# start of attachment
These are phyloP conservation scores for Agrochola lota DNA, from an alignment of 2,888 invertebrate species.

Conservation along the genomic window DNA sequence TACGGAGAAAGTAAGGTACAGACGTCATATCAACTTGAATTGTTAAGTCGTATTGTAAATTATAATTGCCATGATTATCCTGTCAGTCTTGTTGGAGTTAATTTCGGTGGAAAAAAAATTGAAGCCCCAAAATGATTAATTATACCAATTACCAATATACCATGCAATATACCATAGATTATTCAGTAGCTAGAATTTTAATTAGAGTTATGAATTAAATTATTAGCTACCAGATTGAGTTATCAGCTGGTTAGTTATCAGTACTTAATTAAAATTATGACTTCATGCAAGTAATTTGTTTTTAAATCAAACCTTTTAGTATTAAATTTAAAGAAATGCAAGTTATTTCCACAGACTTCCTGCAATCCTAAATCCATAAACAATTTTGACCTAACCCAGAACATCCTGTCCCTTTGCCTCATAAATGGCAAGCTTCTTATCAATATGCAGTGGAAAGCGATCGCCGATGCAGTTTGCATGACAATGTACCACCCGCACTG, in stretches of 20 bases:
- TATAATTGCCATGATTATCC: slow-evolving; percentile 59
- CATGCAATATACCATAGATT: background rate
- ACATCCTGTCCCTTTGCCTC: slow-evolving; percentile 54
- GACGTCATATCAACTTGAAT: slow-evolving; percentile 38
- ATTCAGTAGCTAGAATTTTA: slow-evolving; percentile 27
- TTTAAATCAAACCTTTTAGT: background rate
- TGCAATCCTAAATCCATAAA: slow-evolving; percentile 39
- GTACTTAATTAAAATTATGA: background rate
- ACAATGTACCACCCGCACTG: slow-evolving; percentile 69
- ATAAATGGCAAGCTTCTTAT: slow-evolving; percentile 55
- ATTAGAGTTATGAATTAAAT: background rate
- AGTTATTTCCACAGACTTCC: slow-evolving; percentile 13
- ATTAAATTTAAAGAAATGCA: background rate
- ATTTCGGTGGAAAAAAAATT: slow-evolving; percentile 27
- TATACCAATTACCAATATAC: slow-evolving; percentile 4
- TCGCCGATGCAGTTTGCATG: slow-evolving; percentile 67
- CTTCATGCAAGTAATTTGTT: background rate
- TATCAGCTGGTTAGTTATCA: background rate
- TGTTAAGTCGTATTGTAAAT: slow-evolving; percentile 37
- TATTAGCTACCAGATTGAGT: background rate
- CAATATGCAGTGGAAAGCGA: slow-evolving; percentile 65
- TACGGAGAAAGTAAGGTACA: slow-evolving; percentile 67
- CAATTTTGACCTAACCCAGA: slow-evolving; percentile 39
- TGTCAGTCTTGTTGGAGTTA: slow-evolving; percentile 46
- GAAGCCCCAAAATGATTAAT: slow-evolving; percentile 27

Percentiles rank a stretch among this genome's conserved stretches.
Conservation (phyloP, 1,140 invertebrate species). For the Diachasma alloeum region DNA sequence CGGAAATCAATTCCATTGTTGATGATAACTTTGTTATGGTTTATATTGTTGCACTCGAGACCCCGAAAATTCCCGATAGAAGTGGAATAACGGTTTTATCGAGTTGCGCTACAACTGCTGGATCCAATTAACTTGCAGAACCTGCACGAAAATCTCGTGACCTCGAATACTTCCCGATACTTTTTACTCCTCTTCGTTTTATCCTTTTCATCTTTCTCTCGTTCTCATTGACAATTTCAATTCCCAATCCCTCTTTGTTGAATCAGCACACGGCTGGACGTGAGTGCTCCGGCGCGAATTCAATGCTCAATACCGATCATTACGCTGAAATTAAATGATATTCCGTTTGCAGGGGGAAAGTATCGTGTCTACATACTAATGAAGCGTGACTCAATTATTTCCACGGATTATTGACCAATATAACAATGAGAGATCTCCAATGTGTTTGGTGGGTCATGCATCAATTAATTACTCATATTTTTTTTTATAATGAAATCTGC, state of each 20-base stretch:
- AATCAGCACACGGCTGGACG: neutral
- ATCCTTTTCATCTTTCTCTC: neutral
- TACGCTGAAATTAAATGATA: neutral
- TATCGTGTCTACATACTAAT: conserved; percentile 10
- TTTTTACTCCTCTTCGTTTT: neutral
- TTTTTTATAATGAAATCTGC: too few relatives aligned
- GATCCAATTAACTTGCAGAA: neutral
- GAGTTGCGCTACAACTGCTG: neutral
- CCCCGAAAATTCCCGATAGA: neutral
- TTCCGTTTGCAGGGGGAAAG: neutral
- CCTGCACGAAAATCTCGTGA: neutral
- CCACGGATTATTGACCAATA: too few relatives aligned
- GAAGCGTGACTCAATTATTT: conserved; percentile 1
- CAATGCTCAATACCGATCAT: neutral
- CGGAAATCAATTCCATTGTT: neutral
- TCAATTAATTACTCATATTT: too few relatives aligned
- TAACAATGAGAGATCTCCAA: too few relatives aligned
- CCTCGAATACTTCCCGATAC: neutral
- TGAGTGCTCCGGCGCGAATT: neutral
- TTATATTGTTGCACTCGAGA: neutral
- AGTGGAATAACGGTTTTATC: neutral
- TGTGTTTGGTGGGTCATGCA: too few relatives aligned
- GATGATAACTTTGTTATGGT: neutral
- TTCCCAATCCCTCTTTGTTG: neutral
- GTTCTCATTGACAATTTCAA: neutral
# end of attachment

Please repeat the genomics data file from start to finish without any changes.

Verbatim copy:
These are phyloP conservation scores for Agrochola lota DNA, from an alignment of 2,888 invertebrate species.

Conservation along the genomic window DNA sequence TACGGAGAAAGTAAGGTACAGACGTCATATCAACTTGAATTGTTAAGTCGTATTGTAAATTATAATTGCCATGATTATCCTGTCAGTCTTGTTGGAGTTAATTTCGGTGGAAAAAAAATTGAAGCCCCAAAATGATTAATTATACCAATTACCAATATACCATGCAATATACCATAGATTATTCAGTAGCTAGAATTTTAATTAGAGTTATGAATTAAATTATTAGCTACCAGATTGAGTTATCAGCTGGTTAGTTATCAGTACTTAATTAAAATTATGACTTCATGCAAGTAATTTGTTTTTAAATCAAACCTTTTAGTATTAAATTTAAAGAAATGCAAGTTATTTCCACAGACTTCCTGCAATCCTAAATCCATAAACAATTTTGACCTAACCCAGAACATCCTGTCCCTTTGCCTCATAAATGGCAAGCTTCTTATCAATATGCAGTGGAAAGCGATCGCCGATGCAGTTTGCATGACAATGTACCACCCGCACTG, in stretches of 20 bases:
- TATAATTGCCATGATTATCC: slow-evolving; percentile 59
- CATGCAATATACCATAGATT: background rate
- ACATCCTGTCCCTTTGCCTC: slow-evolving; percentile 54
- GACGTCATATCAACTTGAAT: slow-evolving; percentile 38
- ATTCAGTAGCTAGAATTTTA: slow-evolving; percentile 27
- TTTAAATCAAACCTTTTAGT: background rate
- TGCAATCCTAAATCCATAAA: slow-evolving; percentile 39
- GTACTTAATTAAAATTATGA: background rate
- ACAATGTACCACCCGCACTG: slow-evolving; percentile 69
- ATAAATGGCAAGCTTCTTAT: slow-evolving; percentile 55
- ATTAGAGTTATGAATTAAAT: background rate
- AGTTATTTCCACAGACTTCC: slow-evolving; percentile 13
- ATTAAATTTAAAGAAATGCA: background rate
- ATTTCGGTGGAAAAAAAATT: slow-evolving; percentile 27
- TATACCAATTACCAATATAC: slow-evolving; percentile 4
- TCGCCGATGCAGTTTGCATG: slow-evolving; percentile 67
- CTTCATGCAAGTAATTTGTT: background rate
- TATCAGCTGGTTAGTTATCA: background rate
- TGTTAAGTCGTATTGTAAAT: slow-evolving; percentile 37
- TATTAGCTACCAGATTGAGT: background rate
- CAATATGCAGTGGAAAGCGA: slow-evolving; percentile 65
- TACGGAGAAAGTAAGGTACA: slow-evolving; percentile 67
- CAATTTTGACCTAACCCAGA: slow-evolving; percentile 39
- TGTCAGTCTTGTTGGAGTTA: slow-evolving; percentile 46
- GAAGCCCCAAAATGATTAAT: slow-evolving; percentile 27

Percentiles rank a stretch among this genome's conserved stretches.
Conservation (phyloP, 1,140 invertebrate species). For the Diachasma alloeum region DNA sequence CGGAAATCAATTCCATTGTTGATGATAACTTTGTTATGGTTTATATTGTTGCACTCGAGACCCCGAAAATTCCCGATAGAAGTGGAATAACGGTTTTATCGAGTTGCGCTACAACTGCTGGATCCAATTAACTTGCAGAACCTGCACGAAAATCTCGTGACCTCGAATACTTCCCGATACTTTTTACTCCTCTTCGTTTTATCCTTTTCATCTTTCTCTCGTTCTCATTGACAATTTCAATTCCCAATCCCTCTTTGTTGAATCAGCACACGGCTGGACGTGAGTGCTCCGGCGCGAATTCAATGCTCAATACCGATCATTACGCTGAAATTAAATGATATTCCGTTTGCAGGGGGAAAGTATCGTGTCTACATACTAATGAAGCGTGACTCAATTATTTCCACGGATTATTGACCAATATAACAATGAGAGATCTCCAATGTGTTTGGTGGGTCATGCATCAATTAATTACTCATATTTTTTTTTATAATGAAATCTGC, state of each 20-base stretch:
- AATCAGCACACGGCTGGACG: neutral
- ATCCTTTTCATCTTTCTCTC: neutral
- TACGCTGAAATTAAATGATA: neutral
- TATCGTGTCTACATACTAAT: conserved; percentile 10
- TTTTTACTCCTCTTCGTTTT: neutral
- TTTTTTATAATGAAATCTGC: too few relatives aligned
- GATCCAATTAACTTGCAGAA: neutral
- GAGTTGCGCTACAACTGCTG: neutral
- CCCCGAAAATTCCCGATAGA: neutral
- TTCCGTTTGCAGGGGGAAAG: neutral
- CCTGCACGAAAATCTCGTGA: neutral
- CCACGGATTATTGACCAATA: too few relatives aligned
- GAAGCGTGACTCAATTATTT: conserved; percentile 1
- CAATGCTCAATACCGATCAT: neutral
- CGGAAATCAATTCCATTGTT: neutral
- TCAATTAATTACTCATATTT: too few relatives aligned
- TAACAATGAGAGATCTCCAA: too few relatives aligned
- CCTCGAATACTTCCCGATAC: neutral
- TGAGTGCTCCGGCGCGAATT: neutral
- TTATATTGTTGCACTCGAGA: neutral
- AGTGGAATAACGGTTTTATC: neutral
- TGTGTTTGGTGGGTCATGCA: too few relatives aligned
- GATGATAACTTTGTTATGGT: neutral
- TTCCCAATCCCTCTTTGTTG: neutral
- GTTCTCATTGACAATTTCAA: neutral